It’s pretty standard for a child to feel a little back-to-school anxiety after a summer away. Losing sleep, stomach aches, loss of appetite and continual worrying is another story.
“This time of year, there’s a lot of anxiety related to school,” says Claire Stoecker, an SLC-based Licensed Clinical Social Worker, who has helped kids through the loss of sleep and worse. “Kids just go from a time of not a lot of structure to a lot of structure.”
Of course, the anxiety is not always related to having summer off. Stoecker is currently helping a teen who is dealing with anxiety over going to a new school. Another is about to transition from a private school to a public one and doesn’t know what to expect. Kids also experience anxiety over academics, bullying and being away from parents.
Regardless of your kid’s anxiety level, you can make it easier by taking the advice Stoecker passed on to us below. Also, don’t be afraid to ask for help when you need it, too.
What You Can Do about Back-to-School Anxiety
Signing up for sports and camps
Stoecker says parents can look to camps and sports leagues to keep kids’ minds and bodies active over summer, so when school starts, it won’t be such a hard transition. Yeah, we know it’s too late now, but you can start looking for next year.
In the weeks before school starts, Stoecker says bed times can be earlier so waking up for school won’t be so stressful. This means putting phones to sleep early, too. She also suggests creating a visual schedule on a white board or calendar, so kids will know what’s coming up. “You might just have to go over it with them the night before,” she says.
Stoecker says kids should be involved in their back-to-school shopping. Once the shopping is done, parents can help them get organized for the upcoming school year.
Helping your kids balance academics with downtime and extracurriculars, along with time to spend with friends, can help them keep their stress levels down.
Younger kids may experience separation anxiety when leaving Mom and Dad for school. To make it easier, Stoecker recommends practicing separation through play dates and other settings where kids interact together. Kids can also express their feelings of separation through drawing pictures, and rewards can be given when they do well with the separation.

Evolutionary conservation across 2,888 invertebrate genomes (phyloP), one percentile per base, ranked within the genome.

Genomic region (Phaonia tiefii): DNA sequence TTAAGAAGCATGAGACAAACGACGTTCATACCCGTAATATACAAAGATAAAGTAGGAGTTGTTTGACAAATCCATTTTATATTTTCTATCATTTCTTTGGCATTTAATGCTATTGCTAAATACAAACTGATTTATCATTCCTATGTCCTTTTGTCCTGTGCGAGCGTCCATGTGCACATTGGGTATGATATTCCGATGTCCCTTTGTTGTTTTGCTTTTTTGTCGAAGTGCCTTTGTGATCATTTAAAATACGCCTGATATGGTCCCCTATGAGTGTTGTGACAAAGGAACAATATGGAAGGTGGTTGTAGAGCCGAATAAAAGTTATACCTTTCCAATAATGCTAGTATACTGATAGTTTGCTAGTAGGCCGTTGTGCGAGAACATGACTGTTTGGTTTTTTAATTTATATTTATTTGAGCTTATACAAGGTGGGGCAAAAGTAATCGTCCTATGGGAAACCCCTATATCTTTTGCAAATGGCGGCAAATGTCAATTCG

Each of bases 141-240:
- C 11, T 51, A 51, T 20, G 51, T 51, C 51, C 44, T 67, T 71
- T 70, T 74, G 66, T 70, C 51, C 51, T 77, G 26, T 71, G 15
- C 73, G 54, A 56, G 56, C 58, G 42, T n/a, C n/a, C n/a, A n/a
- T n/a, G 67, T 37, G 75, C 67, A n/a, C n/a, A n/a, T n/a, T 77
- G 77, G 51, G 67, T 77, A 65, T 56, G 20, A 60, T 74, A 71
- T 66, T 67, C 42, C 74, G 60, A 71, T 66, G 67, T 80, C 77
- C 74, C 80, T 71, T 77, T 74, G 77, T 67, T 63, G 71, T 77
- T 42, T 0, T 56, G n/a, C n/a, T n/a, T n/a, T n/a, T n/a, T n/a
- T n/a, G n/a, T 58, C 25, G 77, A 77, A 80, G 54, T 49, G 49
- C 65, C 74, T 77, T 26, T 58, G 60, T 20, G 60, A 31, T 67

Not taking phones away
We know, we know, you grew up without one. But in extreme cases, Stoecker says taking phones away can lead to suicide. Teens today connect with their friends through social media, and taking away their link to outside validation, especially if they don’t participate in extracurricular activities, can cause anxiety. “As a therapist, I really try to keep an eye on that and educate parents on not cutting off kids’ social and peer relationships,” she says.
Asking for accommodations
Kids who have been diagnosed with anxiety and other issues can receive accommodations. Those might include sitting in a different part of the classroom, having permission to leave class to calm down or rearranging their school schedules. In fact, your child may be entitled to it under Section 504 of the U.S. Rehabilitation Act of 1973.
Sometimes, Stoecker says, younger kids and teachers are not a good fit. While we feel it’s important to talk to the teacher and try to work things out first, parents just may have to advocate for their kids by moving them to be in a different class.
Reducing academic pressure
When your A student gets that first B, it can be hard to take, especially if it’s hard for you to take. Stoecker says to be realistic about your expectations. “When the kid’s grades are slipping, talk about the importance of hard work and the process of learning, opposed to the end result of getting an A, even though they were pulling As in the past.”
Not bailing your kid out
Stoecker says there’s a difference between being helpful and bailing your kid out of every jam that makes them anxious. Use your judgement.
If your kid had trouble going to school last year, you may want to give teachers a heads up that they may struggle this year. You can also reach out to the school social worker or psychologist to have a support system in place before school starts.
Getting your back-to-school anxiety in check
Taking Stoecker’s advice can help reduce your anxiety over back-to-school, too. If your kids don’t seem anxious now, keep in mind that it’s pretty easy to pass on.
If you think your child should see a therapist, Stoecker recommends finding one on psychologytoday.com, asking a friend about their experience with child therapists or getting a referral from your pediatrician.
“There are so many child therapists out there,” she says. “Listen to your gut and look for a therapist you think will be a good fit, not only for your family, but for your kid.”
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